Woodrow Wilson, “The Study of Administration,” in Classics of Public Administration, eds. Jay M. Shafritz and Albert C. Hyde (Belmont, Calif.: Wadsworth, 1978, 1992), 11-24, esp. 16-17. Cook, “AMA News and Notes: Louisiana,” 56. Bill Bish, “Coast to Coast Biker News: Riding the Campaign Trail,” Masterlink, September 2003, 14. Bill Walker, “Democratic Convention Report,” (Texas Motorcycle Rights Association) Lone Star Warrior, May 2004, 29-30. Gideon Jones, “Republican Convention Reports,” Lone Star Warrior, May 2004, 25-26. “U.S. Senator Ben Nighthorse Campbell Wins Primary,” Masterlink, October 1998, 1. Deb Craig, “Colorado Senator Introduces Motorcycle Awareness Month,” (ABATE of) Colorado Spokesman, October 2003, 10. Bill Bish, “Coast to Coast Biker News: Senator Campbell Revs Up Attention to Small Motorcycle Businesses,” Masterlink, September 2003, 14. Ben Nighthorse Campbell, “Senator Ben Nighthorse Campbell Before the Surface Transportation Subcommittee US House of Representatives Tuesday, May 4, 1993,” Easyriders, October 1993, 34-37, ed. Keith R. Ball. Zach Ratcheson, “Governor Tommy Thompson,” (Milwaukee) The Enthusiast, Fall 1998, 30. Don Young, “A Letter to SMROs from Congressman Don Young,” (Washington) MRF Reports, 13-6 (November / December 2003): 7. Cook, “AMA News and Notes: Louisiana,” 56. Kieffner, Participant observation and Participant reflection, 1982-2004. In many areas of Texas, for example, candidates for political office must include engagements at MRO meetings in their election campaigns and must seek biker support in order to have a reasonable chance of being elected.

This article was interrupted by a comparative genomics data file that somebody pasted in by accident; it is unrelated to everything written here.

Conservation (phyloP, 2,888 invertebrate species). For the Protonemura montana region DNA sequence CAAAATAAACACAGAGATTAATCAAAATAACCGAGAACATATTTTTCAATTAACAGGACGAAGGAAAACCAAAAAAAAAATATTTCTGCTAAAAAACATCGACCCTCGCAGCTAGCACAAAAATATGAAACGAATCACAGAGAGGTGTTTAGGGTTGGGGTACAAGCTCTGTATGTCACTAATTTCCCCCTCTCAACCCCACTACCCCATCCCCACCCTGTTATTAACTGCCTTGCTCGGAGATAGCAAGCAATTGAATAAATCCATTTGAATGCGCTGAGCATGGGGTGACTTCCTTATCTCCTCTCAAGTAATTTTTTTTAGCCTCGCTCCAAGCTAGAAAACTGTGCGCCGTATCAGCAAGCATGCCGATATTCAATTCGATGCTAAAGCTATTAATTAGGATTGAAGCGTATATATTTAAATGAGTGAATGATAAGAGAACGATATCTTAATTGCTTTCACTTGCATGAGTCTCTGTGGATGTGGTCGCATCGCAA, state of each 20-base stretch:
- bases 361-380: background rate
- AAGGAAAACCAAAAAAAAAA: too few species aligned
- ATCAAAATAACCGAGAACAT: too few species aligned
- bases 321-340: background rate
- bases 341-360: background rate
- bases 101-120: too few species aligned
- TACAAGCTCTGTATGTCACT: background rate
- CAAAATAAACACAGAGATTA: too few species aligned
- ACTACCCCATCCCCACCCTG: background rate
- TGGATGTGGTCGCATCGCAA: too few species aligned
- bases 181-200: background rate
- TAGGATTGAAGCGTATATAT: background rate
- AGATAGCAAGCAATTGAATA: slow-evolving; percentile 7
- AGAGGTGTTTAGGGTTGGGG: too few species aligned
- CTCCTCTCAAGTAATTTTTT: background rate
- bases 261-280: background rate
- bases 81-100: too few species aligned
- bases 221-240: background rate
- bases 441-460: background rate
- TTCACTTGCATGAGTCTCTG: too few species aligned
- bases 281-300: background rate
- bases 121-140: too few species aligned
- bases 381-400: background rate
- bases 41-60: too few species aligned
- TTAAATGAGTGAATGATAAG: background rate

Tim Anderson, ed., “High Court Limits Police Questions,” Southwest Scooter News, April 2002, 1, 5.
Randy Fishel, “HAMCM: A Show of Support,” Thunder Press, September 1998, 97.
Ibid. Officer Smith, Interview. Parenti, Lockdown America.
Thomas C. Wyld, “You Rode the Vote!” Masterlink, December 2000, 1. Mark Buckner, “Changing the Way Congress Thinks,” MRF Reports, 8-4 (July / August 1998): 3. “Helmeted Angels,” Economist 319-7707 (May 18, 1991): 31. Bill Bish, “Coast to Coast Biker News March 2000,” Internet. http://www.aimncom.com/mc_news/cst2cst/2000/cst2cst03_00.html. December 14, 2003. 1-5. Bob Babwin, “Putting a Lid on It,” Chicago Tribune, 19 April 1998 quoted in Terry Lee Cook, “The Politically Motivated Motorcyclist,” Masterlink, June 1998, 5. Kieffner, Participant observation and Participant reflection, 1982-2001.